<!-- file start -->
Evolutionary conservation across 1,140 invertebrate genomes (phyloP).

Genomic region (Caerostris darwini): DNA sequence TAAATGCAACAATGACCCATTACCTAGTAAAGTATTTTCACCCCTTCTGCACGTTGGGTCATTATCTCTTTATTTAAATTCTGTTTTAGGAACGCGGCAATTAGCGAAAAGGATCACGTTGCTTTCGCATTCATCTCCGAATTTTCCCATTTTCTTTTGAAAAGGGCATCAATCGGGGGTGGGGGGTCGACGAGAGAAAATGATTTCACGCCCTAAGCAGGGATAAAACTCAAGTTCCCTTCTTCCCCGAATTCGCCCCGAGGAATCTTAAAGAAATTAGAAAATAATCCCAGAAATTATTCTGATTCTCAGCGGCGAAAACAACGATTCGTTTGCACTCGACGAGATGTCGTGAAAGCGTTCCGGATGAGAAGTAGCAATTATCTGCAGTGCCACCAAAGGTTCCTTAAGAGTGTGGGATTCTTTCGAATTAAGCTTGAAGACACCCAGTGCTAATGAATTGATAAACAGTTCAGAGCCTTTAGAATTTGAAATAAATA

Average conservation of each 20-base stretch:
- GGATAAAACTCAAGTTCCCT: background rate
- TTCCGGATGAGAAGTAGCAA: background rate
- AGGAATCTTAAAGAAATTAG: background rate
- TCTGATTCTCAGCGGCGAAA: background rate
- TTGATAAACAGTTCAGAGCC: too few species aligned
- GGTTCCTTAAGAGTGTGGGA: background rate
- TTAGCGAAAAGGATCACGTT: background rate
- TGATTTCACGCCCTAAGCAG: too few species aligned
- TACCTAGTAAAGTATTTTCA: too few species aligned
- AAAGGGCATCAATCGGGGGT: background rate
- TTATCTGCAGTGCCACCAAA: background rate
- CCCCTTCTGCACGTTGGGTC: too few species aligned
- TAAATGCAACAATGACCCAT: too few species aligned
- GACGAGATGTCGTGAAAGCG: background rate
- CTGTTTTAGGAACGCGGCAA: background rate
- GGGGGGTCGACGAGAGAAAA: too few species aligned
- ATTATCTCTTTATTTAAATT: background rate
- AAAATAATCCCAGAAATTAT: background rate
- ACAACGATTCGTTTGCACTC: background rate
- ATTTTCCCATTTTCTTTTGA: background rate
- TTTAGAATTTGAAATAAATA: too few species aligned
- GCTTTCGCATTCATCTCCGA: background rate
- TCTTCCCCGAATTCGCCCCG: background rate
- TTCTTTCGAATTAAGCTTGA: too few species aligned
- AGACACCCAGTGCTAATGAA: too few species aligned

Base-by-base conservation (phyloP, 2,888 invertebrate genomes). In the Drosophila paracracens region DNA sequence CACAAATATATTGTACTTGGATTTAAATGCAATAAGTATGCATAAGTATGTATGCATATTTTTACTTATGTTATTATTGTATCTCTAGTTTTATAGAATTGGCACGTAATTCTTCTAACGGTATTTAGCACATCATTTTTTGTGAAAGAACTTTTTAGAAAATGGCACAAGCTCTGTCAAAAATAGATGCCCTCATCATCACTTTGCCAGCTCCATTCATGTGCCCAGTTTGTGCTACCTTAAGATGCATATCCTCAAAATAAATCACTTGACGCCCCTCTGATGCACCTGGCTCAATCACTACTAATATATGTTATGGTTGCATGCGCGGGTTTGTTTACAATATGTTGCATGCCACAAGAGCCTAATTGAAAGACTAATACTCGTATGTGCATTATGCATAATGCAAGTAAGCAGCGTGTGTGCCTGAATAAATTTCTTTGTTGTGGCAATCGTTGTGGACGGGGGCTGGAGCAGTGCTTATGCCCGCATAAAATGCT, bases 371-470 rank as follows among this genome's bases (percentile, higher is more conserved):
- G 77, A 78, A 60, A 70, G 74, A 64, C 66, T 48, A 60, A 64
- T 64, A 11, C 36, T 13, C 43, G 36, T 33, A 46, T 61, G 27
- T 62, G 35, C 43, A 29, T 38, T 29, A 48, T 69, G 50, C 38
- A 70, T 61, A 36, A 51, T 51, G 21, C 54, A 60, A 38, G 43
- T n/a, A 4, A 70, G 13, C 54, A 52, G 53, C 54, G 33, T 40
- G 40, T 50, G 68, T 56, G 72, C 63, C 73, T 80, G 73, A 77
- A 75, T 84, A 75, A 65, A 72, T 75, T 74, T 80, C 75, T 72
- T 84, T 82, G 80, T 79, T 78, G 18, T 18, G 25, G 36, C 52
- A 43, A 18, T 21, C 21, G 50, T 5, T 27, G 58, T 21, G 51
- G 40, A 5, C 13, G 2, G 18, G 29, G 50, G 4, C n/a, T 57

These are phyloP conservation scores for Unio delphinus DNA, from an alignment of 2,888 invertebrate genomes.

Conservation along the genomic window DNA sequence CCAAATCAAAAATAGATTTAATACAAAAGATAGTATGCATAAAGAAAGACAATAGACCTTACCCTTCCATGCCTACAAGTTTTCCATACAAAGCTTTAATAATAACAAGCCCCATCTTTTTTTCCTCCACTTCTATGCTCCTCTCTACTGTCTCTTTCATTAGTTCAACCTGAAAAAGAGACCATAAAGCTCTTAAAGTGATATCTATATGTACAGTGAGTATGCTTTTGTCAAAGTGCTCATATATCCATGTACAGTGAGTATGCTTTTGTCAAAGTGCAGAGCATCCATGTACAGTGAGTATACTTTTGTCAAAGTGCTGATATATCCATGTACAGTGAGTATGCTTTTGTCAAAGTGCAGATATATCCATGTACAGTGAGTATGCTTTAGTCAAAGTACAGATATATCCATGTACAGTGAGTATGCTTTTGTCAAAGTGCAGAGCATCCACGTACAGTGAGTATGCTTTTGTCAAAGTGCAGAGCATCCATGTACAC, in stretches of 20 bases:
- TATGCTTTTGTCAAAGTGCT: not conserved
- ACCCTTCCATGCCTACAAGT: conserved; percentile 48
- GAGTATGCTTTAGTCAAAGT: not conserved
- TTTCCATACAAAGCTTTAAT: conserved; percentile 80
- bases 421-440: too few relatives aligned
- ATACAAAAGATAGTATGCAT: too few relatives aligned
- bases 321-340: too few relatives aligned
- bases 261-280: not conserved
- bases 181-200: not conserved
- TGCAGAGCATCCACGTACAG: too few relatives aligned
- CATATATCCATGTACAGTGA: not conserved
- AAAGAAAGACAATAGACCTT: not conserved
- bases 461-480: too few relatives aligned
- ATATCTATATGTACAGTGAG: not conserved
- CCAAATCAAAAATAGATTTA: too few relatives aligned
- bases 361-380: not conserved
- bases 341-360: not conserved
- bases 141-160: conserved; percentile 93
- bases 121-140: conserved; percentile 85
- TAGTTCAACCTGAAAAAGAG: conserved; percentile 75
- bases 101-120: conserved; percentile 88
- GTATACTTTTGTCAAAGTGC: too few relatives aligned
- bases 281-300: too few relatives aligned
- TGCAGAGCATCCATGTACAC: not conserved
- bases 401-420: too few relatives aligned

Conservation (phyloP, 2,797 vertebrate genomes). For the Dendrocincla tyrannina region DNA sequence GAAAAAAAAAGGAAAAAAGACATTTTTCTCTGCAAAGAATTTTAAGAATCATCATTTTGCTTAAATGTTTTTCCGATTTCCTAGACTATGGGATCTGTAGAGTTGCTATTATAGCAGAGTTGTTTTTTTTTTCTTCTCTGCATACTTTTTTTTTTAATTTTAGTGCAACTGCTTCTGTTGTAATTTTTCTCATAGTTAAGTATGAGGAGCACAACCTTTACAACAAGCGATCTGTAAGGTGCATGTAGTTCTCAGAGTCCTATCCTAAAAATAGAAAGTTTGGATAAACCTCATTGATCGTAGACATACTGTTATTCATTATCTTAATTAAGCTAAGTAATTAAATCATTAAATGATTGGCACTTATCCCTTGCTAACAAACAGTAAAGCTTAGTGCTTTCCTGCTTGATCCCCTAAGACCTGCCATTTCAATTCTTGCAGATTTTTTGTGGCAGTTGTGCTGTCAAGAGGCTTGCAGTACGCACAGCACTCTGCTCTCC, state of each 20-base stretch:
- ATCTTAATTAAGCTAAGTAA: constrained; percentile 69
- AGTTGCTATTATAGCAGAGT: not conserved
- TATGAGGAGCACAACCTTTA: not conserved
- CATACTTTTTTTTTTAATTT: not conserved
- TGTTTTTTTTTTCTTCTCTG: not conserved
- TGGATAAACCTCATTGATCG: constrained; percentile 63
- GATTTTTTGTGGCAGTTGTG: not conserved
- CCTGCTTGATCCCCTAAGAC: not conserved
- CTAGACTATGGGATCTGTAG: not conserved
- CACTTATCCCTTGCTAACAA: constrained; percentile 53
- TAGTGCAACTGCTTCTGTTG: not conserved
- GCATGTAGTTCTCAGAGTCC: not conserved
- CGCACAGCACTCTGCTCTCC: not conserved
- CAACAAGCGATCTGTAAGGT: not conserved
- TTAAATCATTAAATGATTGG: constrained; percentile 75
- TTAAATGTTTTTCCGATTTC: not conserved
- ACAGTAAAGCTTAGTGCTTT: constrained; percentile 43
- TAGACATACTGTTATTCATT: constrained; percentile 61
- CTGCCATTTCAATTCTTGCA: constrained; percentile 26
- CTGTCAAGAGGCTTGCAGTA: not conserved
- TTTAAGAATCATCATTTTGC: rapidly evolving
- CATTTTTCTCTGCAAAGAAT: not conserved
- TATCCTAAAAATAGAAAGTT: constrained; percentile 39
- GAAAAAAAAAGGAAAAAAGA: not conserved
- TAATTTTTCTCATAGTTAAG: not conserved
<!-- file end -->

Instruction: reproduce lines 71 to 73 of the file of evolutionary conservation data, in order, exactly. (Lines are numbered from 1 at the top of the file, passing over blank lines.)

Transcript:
- CATACTTTTTTTTTTAATTT: not conserved
- TGTTTTTTTTTTCTTCTCTG: not conserved
- TGGATAAACCTCATTGATCG: constrained; percentile 63